January 14th 2022


Mortar and Paint analysis results and an assessment of the historic render and paint schemes used on the southern elevation

It is known that the Custom House, now a grade II listed building, was designed by Decimus Burton and opened in 1838/1839, as recorded by Fleetwood Museum who now occupy the building. By 1887 the building was in use as council offices and from 1894-1974 as the Fleetwood Town Hall. Fortunately, there are early paintings and photographs of the building, which show the building shortly after completion, with its stone coloured render. The design is still influenced by classical style, promoted in Vitruvius Britannicus and other earlier publications. These stress the beauty of the architectural elements of the buildings, referring to refinement and elegance, and they promote enrichment that is provided by symmetrical stucco work, and decorative medallions and crests. The exteriors were stone or decorated in light stone colours so as not to detract the eye from the architectural style and delight.

The mortar analysis of the render, detailed in appendix 1, suggests that the original renders applied to this building’s southern elevation were bound with an aluminate and iron rich hydraulic lime mortar, called natural cement. Picton describes how Roman Cement was first used in Liverpool as external coatings to the front of buildings in about 1820.[1] It was used by Liverpool Corporation on their buildings between 1832 & 1834,[2] and two Roman Cement dealers in Liverpool are listed in Gore’s Directory from 1834.[3] This natural cement appears to have arrived by ship into the port, and the author has come across other examples of its use in Liverpool, upto the 1870’s. This use certainly extended to Lancaster in the same period, based on render analysis by the author at Lancaster Grand Theatre.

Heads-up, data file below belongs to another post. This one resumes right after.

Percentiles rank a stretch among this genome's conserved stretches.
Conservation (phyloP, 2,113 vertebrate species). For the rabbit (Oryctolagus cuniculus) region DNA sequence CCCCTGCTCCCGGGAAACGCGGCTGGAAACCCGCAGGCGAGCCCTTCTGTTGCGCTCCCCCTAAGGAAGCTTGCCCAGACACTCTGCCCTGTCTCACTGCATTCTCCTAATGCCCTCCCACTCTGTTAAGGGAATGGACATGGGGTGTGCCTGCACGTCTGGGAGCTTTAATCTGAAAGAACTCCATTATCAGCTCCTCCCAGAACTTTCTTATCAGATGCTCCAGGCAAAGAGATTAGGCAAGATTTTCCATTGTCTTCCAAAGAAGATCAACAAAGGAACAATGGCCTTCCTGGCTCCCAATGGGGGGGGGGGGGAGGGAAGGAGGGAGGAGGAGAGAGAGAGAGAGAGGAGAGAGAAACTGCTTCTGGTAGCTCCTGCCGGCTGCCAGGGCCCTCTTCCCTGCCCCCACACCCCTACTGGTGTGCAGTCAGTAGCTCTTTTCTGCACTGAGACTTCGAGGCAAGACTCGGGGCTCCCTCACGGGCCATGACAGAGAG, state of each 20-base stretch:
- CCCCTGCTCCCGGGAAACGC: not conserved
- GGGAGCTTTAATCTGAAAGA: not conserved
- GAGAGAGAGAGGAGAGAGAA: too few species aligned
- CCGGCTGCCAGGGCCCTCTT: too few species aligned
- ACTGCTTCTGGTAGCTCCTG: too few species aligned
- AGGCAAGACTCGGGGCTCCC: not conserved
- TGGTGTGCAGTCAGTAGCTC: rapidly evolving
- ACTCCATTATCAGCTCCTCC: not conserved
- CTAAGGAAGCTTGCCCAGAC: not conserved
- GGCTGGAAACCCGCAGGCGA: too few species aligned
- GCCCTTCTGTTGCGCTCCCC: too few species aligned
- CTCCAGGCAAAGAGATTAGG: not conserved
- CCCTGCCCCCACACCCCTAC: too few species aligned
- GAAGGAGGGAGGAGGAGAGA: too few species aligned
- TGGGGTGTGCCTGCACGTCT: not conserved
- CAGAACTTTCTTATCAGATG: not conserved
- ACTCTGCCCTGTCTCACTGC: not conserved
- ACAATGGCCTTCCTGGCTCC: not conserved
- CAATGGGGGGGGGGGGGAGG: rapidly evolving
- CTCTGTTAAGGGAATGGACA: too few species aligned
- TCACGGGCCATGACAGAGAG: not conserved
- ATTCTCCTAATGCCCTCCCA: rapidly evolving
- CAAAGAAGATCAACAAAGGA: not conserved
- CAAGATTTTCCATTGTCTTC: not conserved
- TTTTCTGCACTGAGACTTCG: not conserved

The use in Fleetwood is confirmed by Charlie MacKeith, who has checked the schedule of rates of duty for all goods entering and leaving the port of Fleetwood, (appended to the act of parliament for the port in 1837), which lists cement. This can only refer to Roman cement as OPC had not been produced at this early date. This cement was mixed with beach or estuary sand, as evidenced by remnants of shells, still found in it, see photo below. But unfortunately, as the mortar analysis shows, the salts within the sand subsequently have destroyed the fabric of the render.

[1] Sir James Allanson PICTON, ‘The Architectural History of LiverpoPhool ... Papers Read Before the Liverpool Architectural and Archæological Society’ (The Liverpool Architectural and Archæological Society, 1858), 61.
[2] J. and J. Mawdsley, ‘The Account of the Corporation of Liverpool, with Their Treasurer from the 18th of October, 1832 (to the 31st of August, 1834).’ (Liverpool Corporation, 1834).
[3] ‘Gore’s Directory of Liverpool and Its Environs for the Year’ (Gore’s Directory Liverpool, 1834).

January 14th 2022

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